- McDonald’s estimates that it will need tens of millions of dollars to help its franchisees recover from the COVID-19 crisis in which dining rooms were closed across the country, according to Bloomberg.
- Temporary aid will be available for franchisees on a case-by-case basis, most likely in the form of rent and service fee deferrals for operators that have a large number of restaurants in malls, airports and other areas heavily impacted by novel coronavirus restrictions. McDonald’s will set aside about $40 million to help struggling operators.
- McDonald’s U.S. President Joe Erlinger told franchisees on a call last week that they may still have to consider selling locations or downsizing, which has angered a franchisee group, according to the publication.
McDonald's has noted that its goal is for each restaurant to stand on its own, regardless of relief programs, Bloomberg reports. However, franchisees that were significantly affected by the nationwide lockdown are encouraged to request help from corporate.
Company spokesperson David Tovar told the publication that McDonald’s has had a process in place “for many years” to work with struggling franchisees, adding, “we’re pleased to be able to provide additional financial support to our franchisees to continue to weather the storm.”
McDonald’s is no doubt in a unique position to help its franchisees, as it owns its restaurants’ property and therefore serves as franchisees’ landlord. The company has also vowed to help in other ways, offering about $100 million in marketing support, for example. Also, through the company’s “distressed restaurant team” program, owners who are struggling can apply for relief by specifying sales and traffic losses during the lockdown, the impact to their market and specifics about how much help they’re requesting from corporate, according to The Wall Street Journal. For March and April, it deferred rent and royalties earned in most of its markets around the world, according to the company's Q1 earnings call.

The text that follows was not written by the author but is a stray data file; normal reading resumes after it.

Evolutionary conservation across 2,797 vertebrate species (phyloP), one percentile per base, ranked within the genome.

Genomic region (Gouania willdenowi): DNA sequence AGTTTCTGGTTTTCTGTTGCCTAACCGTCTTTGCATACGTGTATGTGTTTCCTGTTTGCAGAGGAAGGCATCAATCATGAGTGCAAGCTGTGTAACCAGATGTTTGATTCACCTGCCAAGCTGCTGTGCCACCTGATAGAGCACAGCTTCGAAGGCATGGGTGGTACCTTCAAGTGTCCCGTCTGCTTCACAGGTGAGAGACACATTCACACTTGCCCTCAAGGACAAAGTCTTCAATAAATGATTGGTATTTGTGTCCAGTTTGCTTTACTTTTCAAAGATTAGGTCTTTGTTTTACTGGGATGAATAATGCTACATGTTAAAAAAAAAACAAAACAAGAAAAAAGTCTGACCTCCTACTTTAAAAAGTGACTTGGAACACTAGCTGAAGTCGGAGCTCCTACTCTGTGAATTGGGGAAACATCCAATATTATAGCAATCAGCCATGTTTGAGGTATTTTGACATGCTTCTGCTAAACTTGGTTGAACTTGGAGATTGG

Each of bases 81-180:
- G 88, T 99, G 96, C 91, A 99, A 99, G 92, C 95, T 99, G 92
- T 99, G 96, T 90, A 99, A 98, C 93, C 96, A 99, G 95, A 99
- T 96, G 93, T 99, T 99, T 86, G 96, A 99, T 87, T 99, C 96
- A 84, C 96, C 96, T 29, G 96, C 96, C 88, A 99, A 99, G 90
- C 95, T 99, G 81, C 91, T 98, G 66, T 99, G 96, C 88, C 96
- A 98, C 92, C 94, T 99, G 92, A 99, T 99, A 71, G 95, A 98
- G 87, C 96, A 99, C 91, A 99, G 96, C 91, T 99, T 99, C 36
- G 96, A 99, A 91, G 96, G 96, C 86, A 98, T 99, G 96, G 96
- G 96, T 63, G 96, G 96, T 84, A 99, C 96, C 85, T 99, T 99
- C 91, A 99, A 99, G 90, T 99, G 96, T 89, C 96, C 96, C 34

Still, franchisees have pressured the chain to do more, like increasing assistance and broadening its availability. No doubt, the chain feels that pressure, especially as franchisee cash flows were at or near record highs prior to the coronavirus outbreak, according to the company’s Q1 earnings call. To go from record highs to a suggestion that some franchisees may need to sell or downsize is quite a swing. However, also according to that call, most McDonald’s franchisees were also able to get approved for a federal stimulus loan. If those franchisees are still not able to stand on their own with federal relief coupled with the corporate relief, recovery will be hard to come by.
It’s worth noting that other chains, including Wendy’s, Restaurant Brands International and Dunkin’ have vowed to help struggling franchisees. McDonald’s also isn’t the only company warning of potential retrenchment. During Yum Brands’ Q1 call, for example, CEO David Gibbs said one option for struggling franchisees is “we have ... interested buyers outside the system ... to take over those businesses and restructure them.”